I have been a striver all of my life. I love the emotion of anticipation and I am future oriented. This meant that, for the first few decades of my life, I was always looking to what was next. I set a relentless pace for myself and I was enchanted by my sense of accomplishment. I went to graduate school when I was 43 years old while simultaneously managing my coaching and consulting practice, traveling the globe, married to a wonderful man and shepherding three children (a rising high school junior and twin toddlers at the time) through a healthy and hopefully happy childhood. It was the first time that I really felt my edges and began to question my striver tendencies. It took me 43 years of driving but I had arrived at Striver Fatigue.
As epiphanies do, mine came suddenly: “I had everything that I wanted and absolutely no time to enjoy it.” I was a textbook case of strengths in overdrive. On the heels of that somewhat depressing thought, came the next thought, “What I want now is well-compensated white space,” that is, the space in terms of time and mindshare to relax into the life I had created and to really savor it. And I wanted this space without having to abandon my current life for the pages of Real Simple. This idea of well-compensated white space took hold and became a guiding principle as I made future decisions.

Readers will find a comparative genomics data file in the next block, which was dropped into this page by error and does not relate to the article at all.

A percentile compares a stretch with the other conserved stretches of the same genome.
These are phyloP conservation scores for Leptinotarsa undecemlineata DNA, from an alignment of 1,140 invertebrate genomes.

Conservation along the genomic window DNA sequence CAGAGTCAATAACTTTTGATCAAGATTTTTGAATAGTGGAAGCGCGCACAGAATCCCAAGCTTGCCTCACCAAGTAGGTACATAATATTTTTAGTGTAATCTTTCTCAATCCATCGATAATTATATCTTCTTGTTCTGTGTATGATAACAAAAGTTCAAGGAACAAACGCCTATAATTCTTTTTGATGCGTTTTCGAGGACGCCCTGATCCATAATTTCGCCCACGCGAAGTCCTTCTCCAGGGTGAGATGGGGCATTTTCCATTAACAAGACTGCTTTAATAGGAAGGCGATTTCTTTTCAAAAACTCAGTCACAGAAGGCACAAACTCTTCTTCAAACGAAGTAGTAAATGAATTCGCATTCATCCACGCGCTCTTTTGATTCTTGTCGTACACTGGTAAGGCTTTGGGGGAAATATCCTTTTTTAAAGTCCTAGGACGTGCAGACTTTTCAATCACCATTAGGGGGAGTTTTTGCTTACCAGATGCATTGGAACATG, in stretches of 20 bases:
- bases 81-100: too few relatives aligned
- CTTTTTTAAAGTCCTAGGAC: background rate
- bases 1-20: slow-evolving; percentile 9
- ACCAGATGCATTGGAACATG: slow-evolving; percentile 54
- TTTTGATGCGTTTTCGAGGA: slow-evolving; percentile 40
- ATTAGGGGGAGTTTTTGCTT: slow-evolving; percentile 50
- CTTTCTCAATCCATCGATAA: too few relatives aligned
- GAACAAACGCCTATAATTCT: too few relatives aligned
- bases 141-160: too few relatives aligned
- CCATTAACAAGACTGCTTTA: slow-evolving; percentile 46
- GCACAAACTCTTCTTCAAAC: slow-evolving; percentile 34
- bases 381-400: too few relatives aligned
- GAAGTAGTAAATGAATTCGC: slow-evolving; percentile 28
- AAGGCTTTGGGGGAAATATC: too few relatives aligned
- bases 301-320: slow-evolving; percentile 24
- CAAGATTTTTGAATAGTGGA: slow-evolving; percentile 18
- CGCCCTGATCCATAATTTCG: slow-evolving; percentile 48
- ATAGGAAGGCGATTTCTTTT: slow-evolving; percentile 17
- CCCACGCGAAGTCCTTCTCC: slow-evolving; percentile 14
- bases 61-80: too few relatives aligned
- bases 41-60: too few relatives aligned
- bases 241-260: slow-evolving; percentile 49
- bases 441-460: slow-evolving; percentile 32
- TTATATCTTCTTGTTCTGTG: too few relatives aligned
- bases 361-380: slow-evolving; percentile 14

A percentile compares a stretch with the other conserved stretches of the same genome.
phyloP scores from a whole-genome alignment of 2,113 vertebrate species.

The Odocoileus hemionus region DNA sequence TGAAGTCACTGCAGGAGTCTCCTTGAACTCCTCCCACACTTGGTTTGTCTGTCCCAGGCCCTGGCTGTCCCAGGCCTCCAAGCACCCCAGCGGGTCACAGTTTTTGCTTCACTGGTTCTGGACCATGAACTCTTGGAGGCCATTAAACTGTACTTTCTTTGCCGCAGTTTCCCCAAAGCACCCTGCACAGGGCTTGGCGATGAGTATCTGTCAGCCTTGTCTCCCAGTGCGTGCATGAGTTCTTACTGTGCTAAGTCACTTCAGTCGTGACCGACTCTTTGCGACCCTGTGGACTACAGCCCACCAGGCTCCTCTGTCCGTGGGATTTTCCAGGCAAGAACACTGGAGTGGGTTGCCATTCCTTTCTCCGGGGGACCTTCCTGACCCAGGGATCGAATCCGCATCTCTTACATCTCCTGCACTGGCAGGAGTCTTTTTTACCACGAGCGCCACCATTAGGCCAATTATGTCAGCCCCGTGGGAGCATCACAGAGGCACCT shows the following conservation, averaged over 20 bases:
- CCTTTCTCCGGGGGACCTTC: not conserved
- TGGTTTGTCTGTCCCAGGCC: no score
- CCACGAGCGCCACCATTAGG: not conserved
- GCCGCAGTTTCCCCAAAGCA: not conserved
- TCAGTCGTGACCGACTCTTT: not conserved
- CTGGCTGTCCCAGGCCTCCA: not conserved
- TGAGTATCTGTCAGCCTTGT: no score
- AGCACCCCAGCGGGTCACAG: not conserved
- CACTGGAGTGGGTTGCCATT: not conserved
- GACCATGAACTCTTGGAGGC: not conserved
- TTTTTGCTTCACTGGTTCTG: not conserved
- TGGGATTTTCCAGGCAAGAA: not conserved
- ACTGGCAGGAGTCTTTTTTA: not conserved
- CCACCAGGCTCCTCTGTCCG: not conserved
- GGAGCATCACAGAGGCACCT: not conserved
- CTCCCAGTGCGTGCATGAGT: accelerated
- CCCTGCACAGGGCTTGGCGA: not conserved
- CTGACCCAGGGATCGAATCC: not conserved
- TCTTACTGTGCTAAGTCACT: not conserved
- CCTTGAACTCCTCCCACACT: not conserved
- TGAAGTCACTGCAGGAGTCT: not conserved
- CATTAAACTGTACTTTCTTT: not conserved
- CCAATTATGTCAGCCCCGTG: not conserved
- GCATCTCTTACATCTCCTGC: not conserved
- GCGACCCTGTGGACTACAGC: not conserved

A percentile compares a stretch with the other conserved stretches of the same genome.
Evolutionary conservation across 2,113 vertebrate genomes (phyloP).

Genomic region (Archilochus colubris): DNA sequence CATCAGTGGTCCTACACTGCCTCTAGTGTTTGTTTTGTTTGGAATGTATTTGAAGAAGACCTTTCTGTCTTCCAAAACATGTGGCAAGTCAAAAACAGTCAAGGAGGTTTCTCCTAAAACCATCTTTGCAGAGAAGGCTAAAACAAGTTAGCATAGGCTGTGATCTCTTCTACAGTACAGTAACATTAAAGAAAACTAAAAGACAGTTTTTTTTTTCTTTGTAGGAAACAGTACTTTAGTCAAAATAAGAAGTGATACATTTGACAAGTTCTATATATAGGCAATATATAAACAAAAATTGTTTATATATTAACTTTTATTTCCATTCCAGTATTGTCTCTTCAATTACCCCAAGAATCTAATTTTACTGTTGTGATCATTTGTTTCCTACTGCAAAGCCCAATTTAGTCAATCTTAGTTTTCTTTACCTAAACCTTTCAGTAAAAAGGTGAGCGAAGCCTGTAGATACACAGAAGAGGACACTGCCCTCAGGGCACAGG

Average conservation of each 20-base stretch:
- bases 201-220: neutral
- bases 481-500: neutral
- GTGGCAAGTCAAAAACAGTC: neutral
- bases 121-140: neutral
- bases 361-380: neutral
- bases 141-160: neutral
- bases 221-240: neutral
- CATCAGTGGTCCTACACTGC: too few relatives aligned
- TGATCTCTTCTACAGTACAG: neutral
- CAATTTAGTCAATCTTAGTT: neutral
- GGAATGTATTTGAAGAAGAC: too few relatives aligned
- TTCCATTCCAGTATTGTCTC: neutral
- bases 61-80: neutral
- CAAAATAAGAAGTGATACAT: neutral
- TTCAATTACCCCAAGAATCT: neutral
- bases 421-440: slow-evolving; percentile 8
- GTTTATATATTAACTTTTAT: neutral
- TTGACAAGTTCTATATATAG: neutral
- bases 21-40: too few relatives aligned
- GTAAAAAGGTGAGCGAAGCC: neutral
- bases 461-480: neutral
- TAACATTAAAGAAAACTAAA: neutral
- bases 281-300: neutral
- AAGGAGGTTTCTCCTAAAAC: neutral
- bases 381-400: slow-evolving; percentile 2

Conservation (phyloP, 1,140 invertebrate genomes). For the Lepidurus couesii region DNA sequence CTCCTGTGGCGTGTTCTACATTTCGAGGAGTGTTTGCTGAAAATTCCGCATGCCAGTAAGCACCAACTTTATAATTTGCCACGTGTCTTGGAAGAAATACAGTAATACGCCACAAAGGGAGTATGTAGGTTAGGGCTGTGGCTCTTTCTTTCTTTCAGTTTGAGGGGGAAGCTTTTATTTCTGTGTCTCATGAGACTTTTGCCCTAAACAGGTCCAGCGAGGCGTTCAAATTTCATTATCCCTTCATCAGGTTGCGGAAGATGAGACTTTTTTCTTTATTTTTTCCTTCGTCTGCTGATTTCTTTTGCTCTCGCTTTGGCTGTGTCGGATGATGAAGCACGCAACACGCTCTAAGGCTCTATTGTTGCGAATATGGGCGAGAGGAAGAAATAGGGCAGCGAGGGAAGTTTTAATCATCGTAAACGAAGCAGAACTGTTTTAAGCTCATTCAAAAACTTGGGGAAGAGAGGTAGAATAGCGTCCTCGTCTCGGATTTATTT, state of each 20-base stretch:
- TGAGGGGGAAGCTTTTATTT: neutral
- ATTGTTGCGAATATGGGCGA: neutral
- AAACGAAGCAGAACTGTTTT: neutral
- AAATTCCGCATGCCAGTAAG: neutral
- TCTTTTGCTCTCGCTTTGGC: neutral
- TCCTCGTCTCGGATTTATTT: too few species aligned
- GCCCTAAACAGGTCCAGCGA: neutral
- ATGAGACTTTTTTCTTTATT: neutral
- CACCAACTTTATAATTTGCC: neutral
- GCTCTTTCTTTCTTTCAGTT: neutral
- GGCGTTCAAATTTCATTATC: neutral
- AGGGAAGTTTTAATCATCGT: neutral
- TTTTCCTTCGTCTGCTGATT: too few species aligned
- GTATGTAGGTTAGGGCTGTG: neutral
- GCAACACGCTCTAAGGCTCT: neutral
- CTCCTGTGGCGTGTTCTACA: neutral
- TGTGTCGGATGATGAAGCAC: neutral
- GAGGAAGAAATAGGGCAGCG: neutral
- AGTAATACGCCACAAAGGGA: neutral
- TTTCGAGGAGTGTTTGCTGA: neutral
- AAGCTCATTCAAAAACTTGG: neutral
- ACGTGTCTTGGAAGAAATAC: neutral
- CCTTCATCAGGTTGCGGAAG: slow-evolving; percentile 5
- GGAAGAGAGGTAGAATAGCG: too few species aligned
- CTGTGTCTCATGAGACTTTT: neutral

Here is what I’ve learned …
- Creating well-compensated white space requires intention and practice because, while our bodies are built to thrive with rest, reflection, and being present in the now, our minds are built to constantly churn.
- Enjoying white space means dropping into a lower gear, “idling” the brain to be fully present. Three things get me there quickly
- Being in awe – inspiring outdoor spaces
- Savoring – that means really paying attention to an experience.
- Being fully present for love – bring your full self to interactions with people you love
• Technology does not come to the table
• Making eye contact while speaking and listening as a family value
3. Measure every new purchase and commitment in terms of time rather than money and include care and maintenance in the equation. Of what value is something if you can’t enjoy it or take care of it?
4. Evaluate what you’ve already got in terms of overhead – how much time is it costing you to keep it?
5. White space can be found in micro-moments throughout the day. Seek those out and capitalize on them, frequency is more important than duration!
Thinking about acquiring white space, is a paradigm shift. That simple phrase changes focus, priorities, and decisions. It flanks striver tendencies beautifully and, like a pacer horse, reins them in to healthy practices; well-being expands and positive relationships grow. Perhaps the most profound experience in realizing you are in a moment of well-compensated white space is the feeling that you’ve finally come home.